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Can I Breastfeed My Preemie?

©iStockphoto.com/AndyL

©iStockphoto.com/AndyL

by Allison Micarelli-Sokoloff
February 19, 2013

My baby was born 8 weeks premature. Will he ever be able to breastfeed?

Premature babies can breastfeed even if they are born very early and need special care. While human milk is important to the health of all newborns, preemies benefit most from the infection protection human milk provides. All babies, including those born premature, have immature digestive systems making human milk the ideal food. Human milk also adjusts to the individual needs babies regardless of when they are born (preterm, near term, or full term). So there is no need to worry about meeting your baby’s nutritional needs.

Breastfeeding a healthy, full-term baby can be challenging for many new moms. And breastfeeding a preemie, especially one who may need intensive care, can feel overwhelming. Your medical team at the hospital, your health care provider, your baby’s health care provider, and your family can help you develop realistic breastfeeding goals.

Here are some tips from Amy Spangler’s BREASTFEEDING: A Parent’s Guide for feeding a baby who can’t breastfeed—yet:

  • If your baby is unable to breastfeed, you should begin pumping your milk as soon as possible after delivery, ideally within 24–48 hours after giving birth.
  • Use a fully automatic electric pump with double collection kit that allows you to pump both breasts at the same time.
  • Babies who are unable to be fed orally during their earliest days can still receive the health-promoting benefits of their mothers’ milk through “oral care” procedures (swabbing the inside of the baby’s mouth with their mother’s expressed milk). The immune components of colostrum (a mother’s first milk) are especially protective when preemies are the most vulnerable, and so many hospitals encourage mothers and their care providers to express and collect their colostrum and apply it to the inside of their baby’s mouth using cotton swabs. (Connecticut Children’s Medical Center makes its oral care procedure available online.)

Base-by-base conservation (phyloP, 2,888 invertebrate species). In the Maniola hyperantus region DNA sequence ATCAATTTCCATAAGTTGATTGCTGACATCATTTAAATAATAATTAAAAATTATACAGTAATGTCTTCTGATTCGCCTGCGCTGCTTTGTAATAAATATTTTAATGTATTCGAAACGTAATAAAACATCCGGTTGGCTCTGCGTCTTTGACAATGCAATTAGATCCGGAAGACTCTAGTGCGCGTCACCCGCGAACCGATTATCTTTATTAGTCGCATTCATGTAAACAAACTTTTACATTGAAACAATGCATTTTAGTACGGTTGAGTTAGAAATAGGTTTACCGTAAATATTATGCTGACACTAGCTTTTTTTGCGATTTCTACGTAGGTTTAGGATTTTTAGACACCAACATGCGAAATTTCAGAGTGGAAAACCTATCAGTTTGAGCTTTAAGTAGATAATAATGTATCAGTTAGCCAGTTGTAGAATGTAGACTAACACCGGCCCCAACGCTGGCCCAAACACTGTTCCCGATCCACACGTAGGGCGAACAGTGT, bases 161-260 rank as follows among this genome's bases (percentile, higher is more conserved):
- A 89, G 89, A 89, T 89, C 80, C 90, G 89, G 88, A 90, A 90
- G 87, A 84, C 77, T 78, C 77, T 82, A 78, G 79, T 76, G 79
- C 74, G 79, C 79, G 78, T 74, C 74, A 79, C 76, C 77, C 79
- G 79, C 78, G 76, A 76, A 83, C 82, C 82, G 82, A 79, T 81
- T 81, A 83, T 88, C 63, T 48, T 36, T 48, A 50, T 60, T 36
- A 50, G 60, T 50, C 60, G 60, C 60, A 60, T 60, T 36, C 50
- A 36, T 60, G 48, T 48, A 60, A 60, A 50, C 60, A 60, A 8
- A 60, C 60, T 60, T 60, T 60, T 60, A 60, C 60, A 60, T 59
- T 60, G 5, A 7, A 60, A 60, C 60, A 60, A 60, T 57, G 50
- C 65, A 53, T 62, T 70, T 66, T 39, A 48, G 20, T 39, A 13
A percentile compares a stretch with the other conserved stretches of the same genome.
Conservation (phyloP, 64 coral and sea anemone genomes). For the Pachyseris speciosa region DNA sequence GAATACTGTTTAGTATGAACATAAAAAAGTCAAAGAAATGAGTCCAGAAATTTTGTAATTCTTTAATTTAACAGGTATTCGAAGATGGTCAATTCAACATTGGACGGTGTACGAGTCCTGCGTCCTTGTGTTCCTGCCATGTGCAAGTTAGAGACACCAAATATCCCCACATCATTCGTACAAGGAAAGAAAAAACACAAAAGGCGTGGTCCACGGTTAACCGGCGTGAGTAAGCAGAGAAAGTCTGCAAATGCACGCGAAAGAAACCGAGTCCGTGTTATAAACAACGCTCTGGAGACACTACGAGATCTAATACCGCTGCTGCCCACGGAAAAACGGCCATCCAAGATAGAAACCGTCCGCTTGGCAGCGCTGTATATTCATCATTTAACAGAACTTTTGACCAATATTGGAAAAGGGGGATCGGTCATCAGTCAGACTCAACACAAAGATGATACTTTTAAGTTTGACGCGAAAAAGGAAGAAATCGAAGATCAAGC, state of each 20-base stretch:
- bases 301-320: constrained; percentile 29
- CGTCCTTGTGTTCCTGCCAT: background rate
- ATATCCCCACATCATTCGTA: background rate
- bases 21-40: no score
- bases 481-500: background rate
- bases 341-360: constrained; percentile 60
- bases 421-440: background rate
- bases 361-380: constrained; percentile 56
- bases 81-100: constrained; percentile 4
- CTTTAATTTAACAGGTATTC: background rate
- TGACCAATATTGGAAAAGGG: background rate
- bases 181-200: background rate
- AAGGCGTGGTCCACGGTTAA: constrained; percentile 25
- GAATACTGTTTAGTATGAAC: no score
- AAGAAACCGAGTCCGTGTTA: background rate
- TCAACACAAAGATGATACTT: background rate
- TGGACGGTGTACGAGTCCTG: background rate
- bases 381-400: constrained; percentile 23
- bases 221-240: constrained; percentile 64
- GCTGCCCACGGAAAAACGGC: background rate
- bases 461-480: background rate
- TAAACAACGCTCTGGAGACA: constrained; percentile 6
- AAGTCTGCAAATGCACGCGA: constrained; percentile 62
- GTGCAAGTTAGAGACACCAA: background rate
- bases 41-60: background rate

• Once your baby is able accept oral feedings, your expressed milk can be fed to your baby through a small tube that is passed though this his nose and into his stomach (gavage feeding).
  • You will want to pump your breasts about 8–12 times in each 24-hour period. You may get only enough milk to cover the bottom of the collection container at first. Don’t panic! The amount of milk expressed will increase over time. Expect to get about 1 ounce from each breast during each pumping session after the first week.
  • Pump whenever your breasts feel full to avoid engorgement. If you are making more milk than your newborn needs, freeze and store extra milk.
  • Freezing milk can affect the anti-infective proprieties of breast milk so it is best to provide fresh milk to your preemie each day, if possible.
  • Store your milk in single-serving clean containers; label each container with your baby’s name, the date and time the milk was collected, and be sure to include the name of any medication you are taking on the label itself.
  • Your milk can be stored at room temperature for up to 5 hours but can be stored in a refrigerator (which is preferable) for up to 5 days.
  • As soon as your baby is stable enough to be held, hold him each day skin-to-skin against your chest for at least one hour at a time. Kangaroo care has been shown to improve a baby’s weight gain. It also gives your baby a chance to feel safe and secure at your breast. And mothers often find that they are able to pump more milk after holding their babies skin-to-skin.

Once your baby is ready to start breastfeeding, you will want to try a variety of positions to see which ones work best. Regardless of which positions you choose, make sure your baby’s back, shoulders, and head are well supported. For babies with weak muscles, you may want to support his chin with your thumb and forefinger forming a u-shape called the “dancer hand.”

At first, your baby may just lick and swallow the milk (as opposed to suckle and swallow). Eventually, all babies will learn to suckle and swallow as their muscles get stronger and they become more accustomed to breastfeeding. As your baby’s suckling slows down, you can massage or compress your breast to increase the flow of milk . This will also ensure that your baby gets the high fat hindmilk and the calories he needs to grow.

It is important to give your baby a chance to breastfeed, but if you don’t hear him swallow, the nurse will give him your milk through his feeding tube, while you pump to maintain your milk supply.

At first, your baby is likely to be able to breastfeed only once a day; the rest of his feedings will be through his feeding tube. As your baby grows, so will his ability to handle more feedings at the breast.

Learn more about breastfeeding your preemie in BREASTFEEDING: A Parent’s Guide.